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Divergent America

Tea Party protesters.

January 20th, 2009: the inauguration of President Barack Obama and the day that some optimists pointed to as the beginning of a post-racial America. An idea first promulgated by the President himself, it seemed to be the quintessential achievement of a progressive, boundary-breaking new America. No more racial, economic or political tension; it was to be a new era. I call these people optimists for the fairly evident fact, at least when you look at the makeup of the entire country, that Americans are nowhere close to overcoming our differences. All things equal, that is what America is all about: a melting pot where individuals can cultivate their individuality. But what if that’s not true anymore? What if we’ve gotten to a place where we no longer have those overarching American similarities to unite us? Whose America is this?

In March, the New York Times ran a piece discussing American identity politics through the scope of the Texas Board of Education’s landmark decision to imprint its state’s history and social studies text books with a conservative rubber stamp. Green-lighting academic changes ranging from new views on WWII internment to detailed analysis of the Moral Majority, this decision will affect a generation, if not more, of young Texans. While it is an unprecedented and egregious affront to historical accuracy, it is but a microcosm of a larger, deeper trend. A primary season highlighted by Tea Party candidates and rampant anti-incumbent sentiment speaks to the ever-widening chasm in our political system. Threats from right-wing maniacs towards Democratic lawmakers during the country’s health care debate illustrate the impassable ideological divide fermenting for some Americans. What does it mean? Aren’t these just the normal, healthy differences that make a vibrant democratic society function? I’m not so sure anymore.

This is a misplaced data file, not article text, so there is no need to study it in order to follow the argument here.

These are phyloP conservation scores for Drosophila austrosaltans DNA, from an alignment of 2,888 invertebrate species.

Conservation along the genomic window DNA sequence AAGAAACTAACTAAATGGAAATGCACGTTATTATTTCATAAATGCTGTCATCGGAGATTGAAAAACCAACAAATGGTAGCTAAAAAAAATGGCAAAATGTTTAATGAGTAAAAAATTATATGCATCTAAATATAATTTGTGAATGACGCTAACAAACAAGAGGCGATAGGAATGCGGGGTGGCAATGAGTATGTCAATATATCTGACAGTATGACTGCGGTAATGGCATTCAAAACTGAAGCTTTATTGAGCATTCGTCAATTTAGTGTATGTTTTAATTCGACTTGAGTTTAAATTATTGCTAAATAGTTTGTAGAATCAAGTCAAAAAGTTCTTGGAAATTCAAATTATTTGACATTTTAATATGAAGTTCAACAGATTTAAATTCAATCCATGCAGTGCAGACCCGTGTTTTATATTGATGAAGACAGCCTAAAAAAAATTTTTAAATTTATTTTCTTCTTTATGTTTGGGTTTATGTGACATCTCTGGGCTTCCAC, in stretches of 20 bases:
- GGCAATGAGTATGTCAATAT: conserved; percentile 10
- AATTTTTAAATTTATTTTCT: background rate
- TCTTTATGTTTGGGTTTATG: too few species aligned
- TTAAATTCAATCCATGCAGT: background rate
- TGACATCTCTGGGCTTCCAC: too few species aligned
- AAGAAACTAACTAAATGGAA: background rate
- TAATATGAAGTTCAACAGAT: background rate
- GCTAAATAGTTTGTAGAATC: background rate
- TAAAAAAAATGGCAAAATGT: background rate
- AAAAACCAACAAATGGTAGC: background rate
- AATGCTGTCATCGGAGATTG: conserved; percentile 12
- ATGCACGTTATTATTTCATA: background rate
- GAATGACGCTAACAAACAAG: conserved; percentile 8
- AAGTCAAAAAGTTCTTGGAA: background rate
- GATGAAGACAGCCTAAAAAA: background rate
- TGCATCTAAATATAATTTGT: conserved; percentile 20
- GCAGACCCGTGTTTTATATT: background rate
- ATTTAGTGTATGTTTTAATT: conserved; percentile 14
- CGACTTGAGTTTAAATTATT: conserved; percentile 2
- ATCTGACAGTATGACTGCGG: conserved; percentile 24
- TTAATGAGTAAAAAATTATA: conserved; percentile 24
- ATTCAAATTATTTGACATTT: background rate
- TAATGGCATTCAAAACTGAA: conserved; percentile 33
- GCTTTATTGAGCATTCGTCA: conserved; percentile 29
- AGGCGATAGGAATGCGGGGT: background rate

I am, admittedly, a liberal. However, throughout the course of my life I’ve considered myself exceedingly tolerant, willing to discuss opposing ideals and overall an sympathetic ear. Over the past four years I’ve slowly lost that part of myself. We live in an epoch of hot-button issues. Immigration, gay marriage, health care, social security; all of these issues bring out the ideological worst in people. In a time that calls for intellectual dialogue on the issues, we have fear-mongering and constant prodding of insecurities by twenty-four hour news outlets. Instead of true governance, we have the minority party of “no.” The gap between liberal and conservative seems to grow daily, never inching, no matter how quietly, closer together.

The current Gulf of Mexico oil spill will go down on record as an unparalleled ecological disaster. It should be a flashpoint of classic American togetherness. Today, however, we have a state and a party pointing their fingers and screaming, “foul!” at the federal government. For what? Political gain? Ideological differences? For sport? No one answer can be pinned down. This, however, is fact: we live in a country where other’s beliefs no longer matter to those with polarized, ideologically volatile mindsets. Once upon a time, maybe for the baby boomers, people could bridge that gap with the underlying knowledge that we’re all living in our collective America. That being said, next time you see someone walk down the street with a shirt like this, ask yourself, are we still living in our America? If not, whose America is this?

  1. KATIE
    June 22, 2010 at 2:44 pm

    I’M MAD I DIDN’T KNOW ABOUT THIS.

  1. July 6, 2010 at 5:50 pm
  2. July 13, 2010 at 12:37 pm

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